So why the question? Well the stop level generally shouldn't be violated. If the market is moving against you then the signal failed and you want to be out of the market and looking for the next signal.

What about the target? If you have a target objective then why not just place limit orders at the target levels and leave them. The reason for this is that you can take advantage of runaway markets in the direction of your trade if you don't place a target limit order in the market. You can also "work" the trade to gain more points than the simple strategy dictates.

What do I mean by this?

Getting out of a trade - A runaway market

If the market takes off in your direction and blasts straight through your target it will allow you to use a market order at a more advantageous price to take more money out of the market. This strategy is best used in liquid and fast moving markets. If you're not in a trending market then a runaway move in your direction is not as likely.

The strategy here is to cover your position into panic buying/selling as the market overshoots your target and take the extra points.

Getting out of a trade - Working the trade

You may have a target on a long trade of say 4 points. Instead of placing a limit order there you carefully monitor and watch the market. The market makes a panic move on high volume and quickly moves your trade to 2.5 points in profit. You know from market patterns and behavior that this is unlikely to reach your target right now as the market readjusts itself to the overshoot but your target is still highly probable. So you close out your position at the 2.5 point profit and when the market drops back down by 1 to 2 points you re-enter your long position creaming off a couple of extra points in the process.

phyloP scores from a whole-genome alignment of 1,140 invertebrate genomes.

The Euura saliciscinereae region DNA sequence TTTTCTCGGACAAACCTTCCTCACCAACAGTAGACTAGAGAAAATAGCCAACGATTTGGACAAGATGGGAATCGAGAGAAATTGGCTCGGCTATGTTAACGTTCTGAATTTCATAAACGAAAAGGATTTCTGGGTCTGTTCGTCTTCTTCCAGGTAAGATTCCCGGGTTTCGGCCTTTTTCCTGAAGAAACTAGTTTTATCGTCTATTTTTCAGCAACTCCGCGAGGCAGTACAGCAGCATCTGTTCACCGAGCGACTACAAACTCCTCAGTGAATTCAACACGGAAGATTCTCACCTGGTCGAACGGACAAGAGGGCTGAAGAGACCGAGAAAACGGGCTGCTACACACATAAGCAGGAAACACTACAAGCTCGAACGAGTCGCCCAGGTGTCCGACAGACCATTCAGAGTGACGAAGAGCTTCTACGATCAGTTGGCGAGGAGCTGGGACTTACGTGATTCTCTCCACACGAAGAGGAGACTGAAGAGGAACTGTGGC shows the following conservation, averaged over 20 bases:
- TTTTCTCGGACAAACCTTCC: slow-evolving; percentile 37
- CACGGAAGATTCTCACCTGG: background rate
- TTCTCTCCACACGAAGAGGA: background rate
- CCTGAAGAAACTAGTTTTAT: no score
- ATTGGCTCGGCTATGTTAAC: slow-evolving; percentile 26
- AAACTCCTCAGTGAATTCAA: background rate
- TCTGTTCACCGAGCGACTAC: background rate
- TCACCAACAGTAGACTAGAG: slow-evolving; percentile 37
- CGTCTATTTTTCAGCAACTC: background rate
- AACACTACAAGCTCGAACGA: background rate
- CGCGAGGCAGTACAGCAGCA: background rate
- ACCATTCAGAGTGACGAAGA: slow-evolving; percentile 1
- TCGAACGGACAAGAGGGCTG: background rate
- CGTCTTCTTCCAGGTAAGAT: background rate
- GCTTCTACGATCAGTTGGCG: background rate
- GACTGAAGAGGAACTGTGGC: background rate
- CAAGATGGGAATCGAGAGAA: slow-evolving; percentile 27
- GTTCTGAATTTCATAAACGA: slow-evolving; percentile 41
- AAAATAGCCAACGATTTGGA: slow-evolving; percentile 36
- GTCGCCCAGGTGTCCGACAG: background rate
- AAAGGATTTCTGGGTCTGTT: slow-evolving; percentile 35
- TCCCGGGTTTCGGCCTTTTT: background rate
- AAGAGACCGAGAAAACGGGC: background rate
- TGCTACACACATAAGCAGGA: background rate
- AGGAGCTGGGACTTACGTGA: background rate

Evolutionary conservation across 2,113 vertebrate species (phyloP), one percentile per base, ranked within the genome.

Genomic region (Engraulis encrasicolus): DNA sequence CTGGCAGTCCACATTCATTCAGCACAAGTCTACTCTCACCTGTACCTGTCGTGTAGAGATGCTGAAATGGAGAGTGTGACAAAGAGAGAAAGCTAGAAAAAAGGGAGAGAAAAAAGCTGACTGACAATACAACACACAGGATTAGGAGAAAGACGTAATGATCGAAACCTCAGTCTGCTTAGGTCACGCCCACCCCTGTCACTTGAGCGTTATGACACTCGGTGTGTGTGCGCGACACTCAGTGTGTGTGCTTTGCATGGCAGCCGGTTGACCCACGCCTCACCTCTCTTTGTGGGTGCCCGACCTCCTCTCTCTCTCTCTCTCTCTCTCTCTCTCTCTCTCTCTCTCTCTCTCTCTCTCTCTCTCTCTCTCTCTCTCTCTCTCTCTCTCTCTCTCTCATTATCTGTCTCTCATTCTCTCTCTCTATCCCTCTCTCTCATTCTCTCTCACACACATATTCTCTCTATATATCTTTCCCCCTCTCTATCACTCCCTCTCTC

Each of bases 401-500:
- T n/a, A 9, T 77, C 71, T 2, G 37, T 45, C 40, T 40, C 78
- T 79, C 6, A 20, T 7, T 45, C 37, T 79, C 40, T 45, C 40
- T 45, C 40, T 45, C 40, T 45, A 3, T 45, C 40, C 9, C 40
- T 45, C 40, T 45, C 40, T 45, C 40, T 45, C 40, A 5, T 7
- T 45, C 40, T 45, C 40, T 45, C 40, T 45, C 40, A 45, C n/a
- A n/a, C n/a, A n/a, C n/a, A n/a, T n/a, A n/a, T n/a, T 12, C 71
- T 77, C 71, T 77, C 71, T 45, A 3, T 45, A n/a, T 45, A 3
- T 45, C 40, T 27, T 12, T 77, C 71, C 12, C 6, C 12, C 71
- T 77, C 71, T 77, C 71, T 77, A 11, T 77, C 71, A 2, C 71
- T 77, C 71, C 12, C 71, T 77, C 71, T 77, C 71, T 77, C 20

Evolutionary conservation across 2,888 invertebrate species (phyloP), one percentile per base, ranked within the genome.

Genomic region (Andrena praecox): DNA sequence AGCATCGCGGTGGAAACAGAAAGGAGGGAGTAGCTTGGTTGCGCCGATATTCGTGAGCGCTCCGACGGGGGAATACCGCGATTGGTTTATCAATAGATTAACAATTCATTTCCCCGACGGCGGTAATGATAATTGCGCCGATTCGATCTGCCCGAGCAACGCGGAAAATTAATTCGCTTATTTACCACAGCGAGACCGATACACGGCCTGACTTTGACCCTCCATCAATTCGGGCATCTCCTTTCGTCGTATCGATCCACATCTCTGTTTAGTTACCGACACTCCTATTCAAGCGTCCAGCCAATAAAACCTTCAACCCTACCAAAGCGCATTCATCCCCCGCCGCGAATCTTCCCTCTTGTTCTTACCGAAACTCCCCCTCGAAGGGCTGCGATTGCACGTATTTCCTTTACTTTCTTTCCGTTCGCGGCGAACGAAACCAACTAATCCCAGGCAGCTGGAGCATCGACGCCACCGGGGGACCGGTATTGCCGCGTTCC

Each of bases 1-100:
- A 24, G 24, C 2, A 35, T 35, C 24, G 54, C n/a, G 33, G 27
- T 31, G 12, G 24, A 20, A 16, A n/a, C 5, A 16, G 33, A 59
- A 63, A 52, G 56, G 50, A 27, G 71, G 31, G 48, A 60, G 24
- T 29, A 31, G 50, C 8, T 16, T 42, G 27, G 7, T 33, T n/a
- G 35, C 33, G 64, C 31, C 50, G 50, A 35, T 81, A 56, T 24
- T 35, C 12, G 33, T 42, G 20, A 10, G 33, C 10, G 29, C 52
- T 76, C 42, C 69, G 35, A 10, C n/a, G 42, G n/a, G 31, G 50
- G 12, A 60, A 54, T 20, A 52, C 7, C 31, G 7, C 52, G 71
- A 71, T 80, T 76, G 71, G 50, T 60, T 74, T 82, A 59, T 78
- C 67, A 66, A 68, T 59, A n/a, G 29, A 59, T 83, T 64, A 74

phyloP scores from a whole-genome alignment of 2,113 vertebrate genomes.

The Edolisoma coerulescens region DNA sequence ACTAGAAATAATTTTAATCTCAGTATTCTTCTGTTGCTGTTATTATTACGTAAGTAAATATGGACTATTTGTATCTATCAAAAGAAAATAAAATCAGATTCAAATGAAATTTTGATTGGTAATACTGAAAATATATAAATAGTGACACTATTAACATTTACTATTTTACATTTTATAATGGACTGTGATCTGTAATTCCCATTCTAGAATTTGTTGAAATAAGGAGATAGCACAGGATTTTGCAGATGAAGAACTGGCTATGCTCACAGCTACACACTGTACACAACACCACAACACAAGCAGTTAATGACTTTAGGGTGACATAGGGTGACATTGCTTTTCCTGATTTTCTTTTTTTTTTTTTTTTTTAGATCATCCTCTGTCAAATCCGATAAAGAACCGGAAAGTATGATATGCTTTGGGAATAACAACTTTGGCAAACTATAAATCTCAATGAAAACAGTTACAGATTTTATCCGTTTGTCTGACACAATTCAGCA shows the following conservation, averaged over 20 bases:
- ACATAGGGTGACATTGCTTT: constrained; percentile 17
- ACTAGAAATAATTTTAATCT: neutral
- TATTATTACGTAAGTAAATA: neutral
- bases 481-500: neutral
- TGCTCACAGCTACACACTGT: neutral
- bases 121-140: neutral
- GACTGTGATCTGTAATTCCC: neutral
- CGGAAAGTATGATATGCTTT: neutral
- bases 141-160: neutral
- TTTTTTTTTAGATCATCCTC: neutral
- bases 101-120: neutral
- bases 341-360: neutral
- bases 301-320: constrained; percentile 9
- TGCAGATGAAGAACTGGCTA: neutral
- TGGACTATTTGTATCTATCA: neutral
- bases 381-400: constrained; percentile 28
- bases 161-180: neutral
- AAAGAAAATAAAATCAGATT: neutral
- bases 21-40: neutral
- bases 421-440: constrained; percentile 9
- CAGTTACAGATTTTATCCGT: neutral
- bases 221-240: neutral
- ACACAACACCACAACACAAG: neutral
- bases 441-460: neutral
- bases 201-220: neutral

The obvious danger to this is that the market doesn't retrace but instead motors on to your original target and you miss out on the extra points that you would have immediately gained. Again you need to make these decisions based on your back testing and analysis of the market that you're trading and finesse your entries and exits